A second object of the current invention is a switching system for forwarding data units to and from the access network by using the ELP method defined in any one of the aspects of the object described above.
A third object of the current invention is a switching system, comprising at least one first component for linking an IP data network to the access network, and at least one second component for linking the access network to a group of user devices interconnected by a local network, wherein each of the at least one first and second components uses the ELP method defined in the first object of the invention. An aspect of this object of the invention is a switching system as described earlier, wherein the at least one first component includes a first IP interface for connection to the IP data network and at least one first ELP interface for connection to the access network. Another aspect of this object of the invention is a switching system as above, wherein the at least one first component is a plurality of first components, and the at least one first ELP interface includes a plurality for linking together said plurality of first components. A further aspect of the current invention is a switching system as described above, wherein the second component includes a second ELP interface for connection to the access network and a second IP interface for connection to the local network.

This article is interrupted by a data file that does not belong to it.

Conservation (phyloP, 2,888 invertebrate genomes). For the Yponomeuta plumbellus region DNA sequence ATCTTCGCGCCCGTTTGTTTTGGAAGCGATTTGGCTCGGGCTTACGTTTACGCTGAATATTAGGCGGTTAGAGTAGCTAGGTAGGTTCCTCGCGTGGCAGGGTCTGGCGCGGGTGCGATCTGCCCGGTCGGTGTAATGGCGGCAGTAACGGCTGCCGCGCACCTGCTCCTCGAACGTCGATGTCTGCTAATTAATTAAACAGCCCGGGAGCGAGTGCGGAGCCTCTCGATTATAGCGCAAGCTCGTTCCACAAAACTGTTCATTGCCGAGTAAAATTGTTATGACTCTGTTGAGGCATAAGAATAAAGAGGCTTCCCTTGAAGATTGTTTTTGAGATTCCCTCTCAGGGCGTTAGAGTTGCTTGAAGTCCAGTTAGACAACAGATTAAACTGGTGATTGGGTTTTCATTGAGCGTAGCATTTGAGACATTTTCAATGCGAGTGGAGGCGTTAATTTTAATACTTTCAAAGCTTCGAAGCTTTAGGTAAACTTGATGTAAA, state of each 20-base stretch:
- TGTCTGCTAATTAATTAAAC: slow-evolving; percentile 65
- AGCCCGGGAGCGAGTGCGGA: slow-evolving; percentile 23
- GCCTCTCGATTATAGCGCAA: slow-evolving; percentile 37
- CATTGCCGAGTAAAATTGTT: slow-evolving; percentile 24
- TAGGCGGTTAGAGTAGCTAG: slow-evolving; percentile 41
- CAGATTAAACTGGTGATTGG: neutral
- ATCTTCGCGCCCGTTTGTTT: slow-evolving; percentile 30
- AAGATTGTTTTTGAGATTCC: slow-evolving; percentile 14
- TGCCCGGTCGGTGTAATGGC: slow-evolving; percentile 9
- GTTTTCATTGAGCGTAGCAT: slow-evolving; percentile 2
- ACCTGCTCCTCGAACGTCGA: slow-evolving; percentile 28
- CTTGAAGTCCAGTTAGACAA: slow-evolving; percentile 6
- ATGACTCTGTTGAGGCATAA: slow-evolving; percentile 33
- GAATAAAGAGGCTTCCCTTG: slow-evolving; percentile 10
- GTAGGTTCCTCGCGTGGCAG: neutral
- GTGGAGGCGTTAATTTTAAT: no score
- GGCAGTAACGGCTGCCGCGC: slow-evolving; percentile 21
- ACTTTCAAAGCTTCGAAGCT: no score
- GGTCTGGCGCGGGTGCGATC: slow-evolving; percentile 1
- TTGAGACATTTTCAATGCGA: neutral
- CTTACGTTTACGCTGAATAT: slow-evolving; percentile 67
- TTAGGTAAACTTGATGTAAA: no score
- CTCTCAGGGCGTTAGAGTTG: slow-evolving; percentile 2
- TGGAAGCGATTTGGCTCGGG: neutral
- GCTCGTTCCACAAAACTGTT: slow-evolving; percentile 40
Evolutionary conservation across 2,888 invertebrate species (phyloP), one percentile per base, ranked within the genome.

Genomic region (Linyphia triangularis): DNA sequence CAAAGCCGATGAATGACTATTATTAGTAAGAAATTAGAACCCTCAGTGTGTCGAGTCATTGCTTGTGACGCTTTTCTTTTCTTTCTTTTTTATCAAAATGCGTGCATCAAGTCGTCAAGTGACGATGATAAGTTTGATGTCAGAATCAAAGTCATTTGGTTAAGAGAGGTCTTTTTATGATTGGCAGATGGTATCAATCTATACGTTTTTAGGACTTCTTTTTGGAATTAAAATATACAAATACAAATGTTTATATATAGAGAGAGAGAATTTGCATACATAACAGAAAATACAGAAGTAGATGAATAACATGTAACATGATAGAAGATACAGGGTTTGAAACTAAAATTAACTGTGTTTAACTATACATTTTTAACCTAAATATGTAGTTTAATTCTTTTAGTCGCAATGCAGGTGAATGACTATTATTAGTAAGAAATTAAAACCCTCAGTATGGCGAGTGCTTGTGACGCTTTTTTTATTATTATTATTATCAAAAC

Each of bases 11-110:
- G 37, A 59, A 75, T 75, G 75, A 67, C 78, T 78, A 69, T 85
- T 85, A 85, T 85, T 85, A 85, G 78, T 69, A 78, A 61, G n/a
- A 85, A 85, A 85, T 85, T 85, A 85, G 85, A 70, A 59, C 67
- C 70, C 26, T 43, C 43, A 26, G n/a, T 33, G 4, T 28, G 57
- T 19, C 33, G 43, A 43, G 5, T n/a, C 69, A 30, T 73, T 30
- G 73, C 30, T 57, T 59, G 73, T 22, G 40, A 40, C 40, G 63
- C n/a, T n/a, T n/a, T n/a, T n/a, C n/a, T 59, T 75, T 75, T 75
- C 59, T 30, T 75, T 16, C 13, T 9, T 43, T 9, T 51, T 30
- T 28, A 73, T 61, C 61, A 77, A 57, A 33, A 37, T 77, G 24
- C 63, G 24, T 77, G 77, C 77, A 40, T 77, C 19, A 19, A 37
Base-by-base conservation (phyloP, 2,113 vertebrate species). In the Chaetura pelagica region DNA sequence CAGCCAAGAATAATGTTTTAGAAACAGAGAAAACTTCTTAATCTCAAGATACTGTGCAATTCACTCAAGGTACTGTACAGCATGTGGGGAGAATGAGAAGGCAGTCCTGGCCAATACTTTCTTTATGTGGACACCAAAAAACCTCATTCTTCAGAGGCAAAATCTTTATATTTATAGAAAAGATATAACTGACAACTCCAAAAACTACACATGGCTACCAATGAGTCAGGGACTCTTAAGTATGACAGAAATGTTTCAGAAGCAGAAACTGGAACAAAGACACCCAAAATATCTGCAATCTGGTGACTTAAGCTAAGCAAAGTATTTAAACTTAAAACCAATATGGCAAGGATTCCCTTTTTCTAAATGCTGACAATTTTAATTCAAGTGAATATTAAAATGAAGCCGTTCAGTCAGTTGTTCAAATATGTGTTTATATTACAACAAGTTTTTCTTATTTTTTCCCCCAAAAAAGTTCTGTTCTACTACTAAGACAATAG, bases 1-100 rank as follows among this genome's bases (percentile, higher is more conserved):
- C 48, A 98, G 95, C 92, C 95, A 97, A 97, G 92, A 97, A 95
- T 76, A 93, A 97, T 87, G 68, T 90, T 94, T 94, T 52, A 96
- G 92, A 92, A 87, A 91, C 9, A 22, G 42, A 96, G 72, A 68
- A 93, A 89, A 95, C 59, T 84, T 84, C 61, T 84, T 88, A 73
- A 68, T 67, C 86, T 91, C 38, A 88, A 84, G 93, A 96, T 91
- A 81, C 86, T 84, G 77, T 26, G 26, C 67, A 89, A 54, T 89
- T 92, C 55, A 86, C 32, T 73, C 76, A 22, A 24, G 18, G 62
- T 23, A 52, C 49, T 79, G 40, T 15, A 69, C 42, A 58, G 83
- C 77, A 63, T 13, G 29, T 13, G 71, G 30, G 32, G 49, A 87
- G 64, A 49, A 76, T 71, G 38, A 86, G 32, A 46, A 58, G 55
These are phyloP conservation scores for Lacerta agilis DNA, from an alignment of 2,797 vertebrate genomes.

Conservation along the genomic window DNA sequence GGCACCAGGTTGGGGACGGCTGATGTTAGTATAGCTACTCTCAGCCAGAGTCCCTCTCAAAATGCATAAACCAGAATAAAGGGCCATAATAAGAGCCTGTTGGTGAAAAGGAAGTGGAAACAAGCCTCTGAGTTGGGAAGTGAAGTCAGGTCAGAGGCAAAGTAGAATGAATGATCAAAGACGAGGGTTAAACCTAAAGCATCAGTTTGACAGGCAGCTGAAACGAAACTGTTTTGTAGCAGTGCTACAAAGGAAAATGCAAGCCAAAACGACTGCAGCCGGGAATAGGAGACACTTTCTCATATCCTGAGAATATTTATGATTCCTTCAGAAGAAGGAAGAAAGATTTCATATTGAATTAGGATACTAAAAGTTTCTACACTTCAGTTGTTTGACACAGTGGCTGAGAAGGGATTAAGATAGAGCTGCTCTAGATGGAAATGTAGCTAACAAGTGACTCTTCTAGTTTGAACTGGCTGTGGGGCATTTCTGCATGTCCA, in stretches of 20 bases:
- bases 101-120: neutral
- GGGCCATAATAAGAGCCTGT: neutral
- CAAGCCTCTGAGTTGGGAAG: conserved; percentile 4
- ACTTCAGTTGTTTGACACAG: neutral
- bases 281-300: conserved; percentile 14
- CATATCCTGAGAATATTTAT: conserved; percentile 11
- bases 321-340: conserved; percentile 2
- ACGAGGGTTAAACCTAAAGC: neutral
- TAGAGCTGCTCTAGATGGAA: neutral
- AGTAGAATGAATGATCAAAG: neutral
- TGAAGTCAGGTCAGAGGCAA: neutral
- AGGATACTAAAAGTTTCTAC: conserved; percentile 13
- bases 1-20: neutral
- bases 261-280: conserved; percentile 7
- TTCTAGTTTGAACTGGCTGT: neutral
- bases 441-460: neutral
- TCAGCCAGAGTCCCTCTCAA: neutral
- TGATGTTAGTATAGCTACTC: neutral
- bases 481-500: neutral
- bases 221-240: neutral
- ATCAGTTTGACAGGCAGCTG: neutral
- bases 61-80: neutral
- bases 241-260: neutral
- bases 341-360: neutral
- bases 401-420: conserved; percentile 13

This invention provides an Embedded Labeling Protocol (ELP) for an access network where traffic from a large number (e.g. 1000's) of customers flow from a primary head end (for example, an ISP or corporate Headquarters) to multiple front-ends. It provides the simple fast lookups needed to achieve high throughputs while retaining a simplicity that makes the engineering and maintenance of the system easier to perform.
Embedded Labeling Protocol (ELP) is a method of labeling IP Packets while they are within an ELP access network using different fields in the standard IP Header in an unconventional manner so as to provide additional features without substantially increasing either computational demands or the size of a packet. ELP adds no protocol overhead and both the packet labeling process on ingress and the packet restoration process at egress are computationally simple.